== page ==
CREESLOUGH man Seamus Harkin has won the prestigious ‘Hobbies on the Net Award’ due to his phenomenal use of technology in his daily life.
These awards, in conjunction with Google and Age Action, recognise the talents and achievements of those aged over 50 who have learned how to use technology to enhance their daily lives.
Like many, Seamus left school at the tender age of 14, but always had a curiosity about digital technology. He is a well known and much sought after fiddle repair man whose knowledge of computers and the Internet is self-taught.
In 1986 he was involved in installing the first computer in a national school in Ireland, a BBC Compact.
To date, he has written seven books – all on his computer – and he talks online to his son in Sydney and keeps in touch with friends and family through social media.
He edits his photo collection on Photoshop and buys old fiddles on eBay, which he lovingly restores and sells to clients all over Ireland.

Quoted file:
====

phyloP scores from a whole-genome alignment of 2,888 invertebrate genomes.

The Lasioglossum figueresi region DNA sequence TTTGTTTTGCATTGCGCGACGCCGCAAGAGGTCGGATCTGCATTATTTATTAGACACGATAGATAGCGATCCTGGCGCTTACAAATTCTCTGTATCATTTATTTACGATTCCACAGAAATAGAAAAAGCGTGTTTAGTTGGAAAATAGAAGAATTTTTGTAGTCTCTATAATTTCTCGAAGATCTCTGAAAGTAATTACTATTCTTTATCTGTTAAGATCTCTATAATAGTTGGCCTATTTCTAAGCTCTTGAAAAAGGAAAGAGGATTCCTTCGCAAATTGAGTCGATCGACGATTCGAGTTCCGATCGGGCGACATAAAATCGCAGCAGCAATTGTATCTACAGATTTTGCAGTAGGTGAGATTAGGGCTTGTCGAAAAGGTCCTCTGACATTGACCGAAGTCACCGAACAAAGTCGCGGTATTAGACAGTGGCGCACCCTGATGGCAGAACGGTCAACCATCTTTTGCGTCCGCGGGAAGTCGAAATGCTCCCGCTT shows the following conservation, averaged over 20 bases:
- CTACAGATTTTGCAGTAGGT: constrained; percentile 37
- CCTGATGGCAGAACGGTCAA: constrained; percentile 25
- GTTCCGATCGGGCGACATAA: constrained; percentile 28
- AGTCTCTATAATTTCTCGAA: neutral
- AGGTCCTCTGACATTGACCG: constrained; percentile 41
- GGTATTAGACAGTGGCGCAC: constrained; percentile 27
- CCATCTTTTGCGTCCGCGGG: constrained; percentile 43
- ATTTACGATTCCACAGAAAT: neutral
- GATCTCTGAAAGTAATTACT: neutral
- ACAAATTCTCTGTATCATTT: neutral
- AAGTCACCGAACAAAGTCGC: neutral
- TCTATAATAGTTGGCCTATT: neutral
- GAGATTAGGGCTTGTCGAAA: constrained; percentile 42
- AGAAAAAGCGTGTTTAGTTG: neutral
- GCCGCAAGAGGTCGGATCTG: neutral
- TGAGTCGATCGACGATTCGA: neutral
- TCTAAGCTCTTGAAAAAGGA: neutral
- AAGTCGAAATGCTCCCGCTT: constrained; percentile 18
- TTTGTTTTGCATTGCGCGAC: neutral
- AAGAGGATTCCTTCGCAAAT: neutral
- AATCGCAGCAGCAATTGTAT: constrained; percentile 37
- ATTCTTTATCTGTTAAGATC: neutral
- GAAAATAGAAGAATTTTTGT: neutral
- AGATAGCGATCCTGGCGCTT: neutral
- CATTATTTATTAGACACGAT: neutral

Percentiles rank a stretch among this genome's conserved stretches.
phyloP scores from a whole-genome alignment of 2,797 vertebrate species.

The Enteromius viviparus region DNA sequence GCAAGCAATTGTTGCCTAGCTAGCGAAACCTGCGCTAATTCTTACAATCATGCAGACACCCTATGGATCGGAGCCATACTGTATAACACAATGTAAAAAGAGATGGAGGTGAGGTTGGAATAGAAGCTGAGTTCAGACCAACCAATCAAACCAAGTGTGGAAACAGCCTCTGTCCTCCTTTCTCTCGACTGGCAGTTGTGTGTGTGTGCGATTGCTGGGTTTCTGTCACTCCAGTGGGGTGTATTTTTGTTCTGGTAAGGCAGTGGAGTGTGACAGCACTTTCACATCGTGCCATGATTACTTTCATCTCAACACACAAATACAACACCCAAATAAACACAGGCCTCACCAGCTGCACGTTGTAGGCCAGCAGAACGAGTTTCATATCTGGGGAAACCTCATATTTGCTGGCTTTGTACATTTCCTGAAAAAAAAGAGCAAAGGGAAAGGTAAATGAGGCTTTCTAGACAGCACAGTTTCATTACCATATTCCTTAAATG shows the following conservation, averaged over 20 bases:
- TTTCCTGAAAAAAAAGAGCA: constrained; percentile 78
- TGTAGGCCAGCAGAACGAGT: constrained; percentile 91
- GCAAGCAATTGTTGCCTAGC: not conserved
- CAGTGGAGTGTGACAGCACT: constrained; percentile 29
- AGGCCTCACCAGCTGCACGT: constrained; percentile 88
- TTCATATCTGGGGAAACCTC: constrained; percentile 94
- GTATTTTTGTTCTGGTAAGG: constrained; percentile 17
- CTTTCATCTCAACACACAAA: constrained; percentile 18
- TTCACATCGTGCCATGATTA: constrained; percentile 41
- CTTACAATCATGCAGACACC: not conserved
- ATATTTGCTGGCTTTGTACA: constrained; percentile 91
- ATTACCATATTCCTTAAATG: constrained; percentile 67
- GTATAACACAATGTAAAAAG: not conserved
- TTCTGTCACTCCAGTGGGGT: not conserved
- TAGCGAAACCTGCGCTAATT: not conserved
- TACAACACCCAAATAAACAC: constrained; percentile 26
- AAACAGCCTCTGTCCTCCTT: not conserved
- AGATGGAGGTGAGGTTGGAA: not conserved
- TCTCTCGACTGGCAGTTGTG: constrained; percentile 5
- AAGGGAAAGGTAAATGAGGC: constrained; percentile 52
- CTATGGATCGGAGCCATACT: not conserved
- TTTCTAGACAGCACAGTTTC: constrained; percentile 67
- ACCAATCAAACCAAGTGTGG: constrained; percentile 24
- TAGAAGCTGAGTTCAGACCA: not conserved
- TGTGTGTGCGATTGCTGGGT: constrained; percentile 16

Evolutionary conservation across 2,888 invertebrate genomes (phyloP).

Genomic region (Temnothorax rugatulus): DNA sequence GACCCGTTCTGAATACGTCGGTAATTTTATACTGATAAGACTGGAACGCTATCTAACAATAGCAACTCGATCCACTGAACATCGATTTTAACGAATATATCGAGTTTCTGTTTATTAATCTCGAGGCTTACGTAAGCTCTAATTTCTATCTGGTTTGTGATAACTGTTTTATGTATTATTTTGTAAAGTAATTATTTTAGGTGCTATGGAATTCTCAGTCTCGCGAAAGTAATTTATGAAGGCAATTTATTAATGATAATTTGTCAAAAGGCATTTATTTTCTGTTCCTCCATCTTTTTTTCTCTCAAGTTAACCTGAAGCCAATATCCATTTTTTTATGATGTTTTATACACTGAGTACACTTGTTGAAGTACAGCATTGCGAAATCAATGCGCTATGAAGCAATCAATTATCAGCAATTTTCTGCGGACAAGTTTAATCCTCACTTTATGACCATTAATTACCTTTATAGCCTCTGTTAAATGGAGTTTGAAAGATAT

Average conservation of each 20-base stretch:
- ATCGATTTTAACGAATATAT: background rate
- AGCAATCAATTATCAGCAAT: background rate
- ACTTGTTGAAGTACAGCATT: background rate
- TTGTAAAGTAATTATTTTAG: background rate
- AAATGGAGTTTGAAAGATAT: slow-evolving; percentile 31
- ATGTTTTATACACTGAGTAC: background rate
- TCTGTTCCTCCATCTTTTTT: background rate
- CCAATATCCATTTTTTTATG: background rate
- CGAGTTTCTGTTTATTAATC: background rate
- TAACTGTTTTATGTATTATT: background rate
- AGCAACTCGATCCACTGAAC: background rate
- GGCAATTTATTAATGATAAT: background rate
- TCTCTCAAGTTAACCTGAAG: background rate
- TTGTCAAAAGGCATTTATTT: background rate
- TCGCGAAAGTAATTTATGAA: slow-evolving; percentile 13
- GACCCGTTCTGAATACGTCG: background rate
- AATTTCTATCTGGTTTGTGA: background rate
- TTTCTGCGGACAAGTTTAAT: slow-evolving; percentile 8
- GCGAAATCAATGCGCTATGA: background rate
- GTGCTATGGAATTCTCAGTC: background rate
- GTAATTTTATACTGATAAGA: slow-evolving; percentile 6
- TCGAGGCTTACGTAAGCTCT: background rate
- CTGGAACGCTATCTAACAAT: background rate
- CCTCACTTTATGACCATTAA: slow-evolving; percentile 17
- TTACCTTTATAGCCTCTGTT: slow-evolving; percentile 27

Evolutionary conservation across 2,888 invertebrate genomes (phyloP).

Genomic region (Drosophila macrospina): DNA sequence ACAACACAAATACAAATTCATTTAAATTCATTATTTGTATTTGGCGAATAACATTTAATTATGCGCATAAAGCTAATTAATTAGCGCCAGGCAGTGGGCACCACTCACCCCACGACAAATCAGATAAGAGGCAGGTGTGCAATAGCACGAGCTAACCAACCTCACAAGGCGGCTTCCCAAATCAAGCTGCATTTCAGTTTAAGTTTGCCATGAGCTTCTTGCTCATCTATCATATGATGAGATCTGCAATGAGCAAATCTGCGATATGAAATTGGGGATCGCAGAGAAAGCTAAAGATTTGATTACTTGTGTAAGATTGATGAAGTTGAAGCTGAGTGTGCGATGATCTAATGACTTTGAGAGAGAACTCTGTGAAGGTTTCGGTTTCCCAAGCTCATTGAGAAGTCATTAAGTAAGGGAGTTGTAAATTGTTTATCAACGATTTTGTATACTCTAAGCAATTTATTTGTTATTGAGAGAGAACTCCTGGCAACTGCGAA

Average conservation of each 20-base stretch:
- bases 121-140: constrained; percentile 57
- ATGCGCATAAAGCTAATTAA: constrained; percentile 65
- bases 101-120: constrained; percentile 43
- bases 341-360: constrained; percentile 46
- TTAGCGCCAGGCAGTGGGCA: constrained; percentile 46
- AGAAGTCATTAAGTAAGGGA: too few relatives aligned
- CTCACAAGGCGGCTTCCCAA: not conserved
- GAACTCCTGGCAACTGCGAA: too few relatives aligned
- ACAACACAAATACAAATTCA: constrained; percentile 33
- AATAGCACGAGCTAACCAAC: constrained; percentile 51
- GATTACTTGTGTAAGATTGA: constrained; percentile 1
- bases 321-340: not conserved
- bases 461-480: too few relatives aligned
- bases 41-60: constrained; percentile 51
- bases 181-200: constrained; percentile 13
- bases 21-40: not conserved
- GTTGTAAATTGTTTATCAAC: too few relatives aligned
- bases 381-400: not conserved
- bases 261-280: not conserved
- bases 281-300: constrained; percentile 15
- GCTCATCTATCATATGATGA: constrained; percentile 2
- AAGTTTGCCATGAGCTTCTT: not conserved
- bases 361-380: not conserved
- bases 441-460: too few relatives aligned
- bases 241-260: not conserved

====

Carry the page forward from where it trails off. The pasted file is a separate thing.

Known locally as the ‘Singing Undertaker’, his life has been shaped by his enthusiasm for technology and self-taught skills.
Without technology, Seamus says he would not have published his books, songs or bought old fiddles on eBay and he would not be the man he is today. S
eamus was nominated by his daughter-in-law Janet Harkin
Age Action Chief Executive, Mr Robin Webster, said it is important that we encourage as many older people as possible to learn how to use computers and new technology.
“These technologies enable older people to play a full part in their communities. New technology, as today’s winners show, can dramatically enhance the quality of older people’s lives.
“We hope that the example of today’s winners will encourage many more older people to take the plunge and begin learning these important new skills.”
In total five awards were presented at the ceremony.